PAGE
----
• A break from watching some part of Moana, which ABC called “Ocean”, and/or Frozen, which ABC called “Snowman”, every day, although I might sneak a peek at them now and then because I appreciate the theme of love of family, especially grandmother/granddaughter and sisters

Of course, I would trade it all in a moment, if I could, although I know ABC is where she needs to be, settling in with her mom and dad and London grandparents and enjoying the amenities that only a big, historic city can provide. We had a chance to videochat with E and ABC over the weekend and to make arrangements to visit in December. It will be exciting to see everyone and all the places they go! It might be a bit too exciting, though, as we will be there for the election on the 12th…

 

Two-year-old ABC

Having our granddaughter ABC living in our home has been a privilege.

Now 26 months old, she is energetic and tall enough to climb onto furniture that used to be out of reach. She is still petite for her age, but she is similar to her mom in that regard.

Her bangs are almost long enough to tuck behind her ears.

She loves imaginative play. Lately, she has been running a pretend ice cream shop. She also has been loving eating ice cream, sometimes with sprinkles on top!

She is adding more and more words to her vocabulary and making longer sentences. She will also now address each person in the room when she is saying hello or good-bye.

It’s still a wonderful feeling when she snuggles near you, although if she suspects you are trying to get her to settle down to sleep, she is more likely to squirm to get down and starting running and jumping around in order to stay awake. Her mother used to do the same thing!

She has a new appreciation for books and will sit long enough for you to read each page, instead of just zooming through looking at pictures.

She loves to sing. She takes after her parents, who are both accomplished musicians. She sometimes devises her own codas to songs that she knows or comes up with her own little tunes. It is incredibly cute!

Among her new obsessions this summer, besides the aforementioned ice cream, are sidewalk chalk, bubbles, and riding the carousels. Our county has several historic – and free – carousels in our parks. Sometimes she will ask for dog – pig – cow, because one of her favorite carousels has a dog and a boar among the horses. The “cow” is actually a black and white paint horse that does resemble the dairy cows around here. Another park has all horses, but still has its original organ rather than using recorded music all the time as the other carousels do. This park also has a more accessible playground, which is easier for a small 2-year-old to navigate. Her favorite horse there is a palomino she has dubbed “yellow horse.”  When she asks for dog-pig-cow-yellow-horse, we take it to mean that any carousel will do!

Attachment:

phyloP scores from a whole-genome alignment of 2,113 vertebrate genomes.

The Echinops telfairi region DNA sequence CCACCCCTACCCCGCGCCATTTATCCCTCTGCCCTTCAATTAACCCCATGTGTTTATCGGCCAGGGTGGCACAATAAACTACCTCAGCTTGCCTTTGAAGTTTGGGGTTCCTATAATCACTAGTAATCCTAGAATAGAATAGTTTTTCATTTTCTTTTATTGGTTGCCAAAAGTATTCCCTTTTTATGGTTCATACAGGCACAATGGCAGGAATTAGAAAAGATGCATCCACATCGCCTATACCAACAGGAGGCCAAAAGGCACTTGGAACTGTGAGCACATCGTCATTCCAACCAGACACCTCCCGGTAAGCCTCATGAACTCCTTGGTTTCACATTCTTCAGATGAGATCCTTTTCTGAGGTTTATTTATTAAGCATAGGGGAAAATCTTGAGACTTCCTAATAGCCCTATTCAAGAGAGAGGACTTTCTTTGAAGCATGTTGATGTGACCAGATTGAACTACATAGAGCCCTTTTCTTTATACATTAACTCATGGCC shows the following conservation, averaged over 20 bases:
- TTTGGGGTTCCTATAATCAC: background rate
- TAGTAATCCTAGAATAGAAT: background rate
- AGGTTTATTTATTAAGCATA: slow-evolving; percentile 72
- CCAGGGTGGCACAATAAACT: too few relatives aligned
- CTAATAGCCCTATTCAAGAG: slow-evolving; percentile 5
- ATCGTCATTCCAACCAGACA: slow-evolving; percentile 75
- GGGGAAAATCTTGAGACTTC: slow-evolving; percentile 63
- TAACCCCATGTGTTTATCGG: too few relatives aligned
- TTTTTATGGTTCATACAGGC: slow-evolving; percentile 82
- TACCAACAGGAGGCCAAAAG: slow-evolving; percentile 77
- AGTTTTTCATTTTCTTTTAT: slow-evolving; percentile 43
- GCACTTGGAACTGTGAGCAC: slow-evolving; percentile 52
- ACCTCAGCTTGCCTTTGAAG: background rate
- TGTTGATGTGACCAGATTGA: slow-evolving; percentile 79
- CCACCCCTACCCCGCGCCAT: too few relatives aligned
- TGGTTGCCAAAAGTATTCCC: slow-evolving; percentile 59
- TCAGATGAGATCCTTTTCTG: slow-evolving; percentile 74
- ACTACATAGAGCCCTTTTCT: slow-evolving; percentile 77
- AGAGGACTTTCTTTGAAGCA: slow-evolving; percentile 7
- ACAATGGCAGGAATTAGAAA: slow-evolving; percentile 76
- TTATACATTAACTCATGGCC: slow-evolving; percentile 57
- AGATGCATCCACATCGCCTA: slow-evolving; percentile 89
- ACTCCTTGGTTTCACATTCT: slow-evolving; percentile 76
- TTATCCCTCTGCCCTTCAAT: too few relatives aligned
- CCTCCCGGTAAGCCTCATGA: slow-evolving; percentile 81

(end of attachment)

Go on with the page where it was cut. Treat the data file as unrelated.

And this will all end soon, and not just because summer will come to an end.

Some time in the coming weeks, E’s spousal visa will finally come through and she and ABC will move permanently to London to join their spouse and father L.

We know they will be happy to finally live together full-time, instead of just transoceanic visits.

But it will be so hard to have them so far away after having them so close for so long.

return

So now my daily participation with Just Jot It January just got more challenging by a factor of two, but I couldn’t be happier! Daughter E and granddaughter ABC arrived safely yesterday evening after four weeks in London. Given the long day and the five hours of jet lag, they are both adjusting to being back quite well.

ABC was away for her nineteenth month and grew another inch while she was gone. She added more words, including a couple words of Tagalog. She is also pronouncing some of her older words more clearly. She clearly remembered us and the house – and her toys. She has been in quite a good mood, especially given that not only is there jet lag but she is also just getting over a cold.

The house is undoubtedly livelier than it has been. With more demands on my time, I’ll have to re-double my efforts to continue to post every day.

Can I do it?

Stay tuned…
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Household reorganization

One of the promised catch-up posts…

Over these last months of spending additional time dealing with Nana and Paco’s needs, I have been spending less and less time taking care of things at home.

Happily, spouse B and daughters E and T have stepped up to deal with the bulk of the shopping, planning, cooking, and cleaning so I don’t have to worry about it.

A bonus has been that E and T have been trying new recipes and expanding their kitchen expertise, which will be good preparation for the time when they each will have to manage their own house or apartment again.

It was also nice that when E’s spouse L was able to be here for three weeks in August, E, L, and one-year-old ABC were able to get a taste of what it will be like when they are able to have a household of their own.

Just before L returned to London, he and E prepared tea for us, featuring finger sandwiches, homemade scones, Coronation chicken, and a Victoria sponge for dessert. Of course, there was also tea!

Maybe late next year, they will be together in London and B and I can visit them together and have tea there.
tea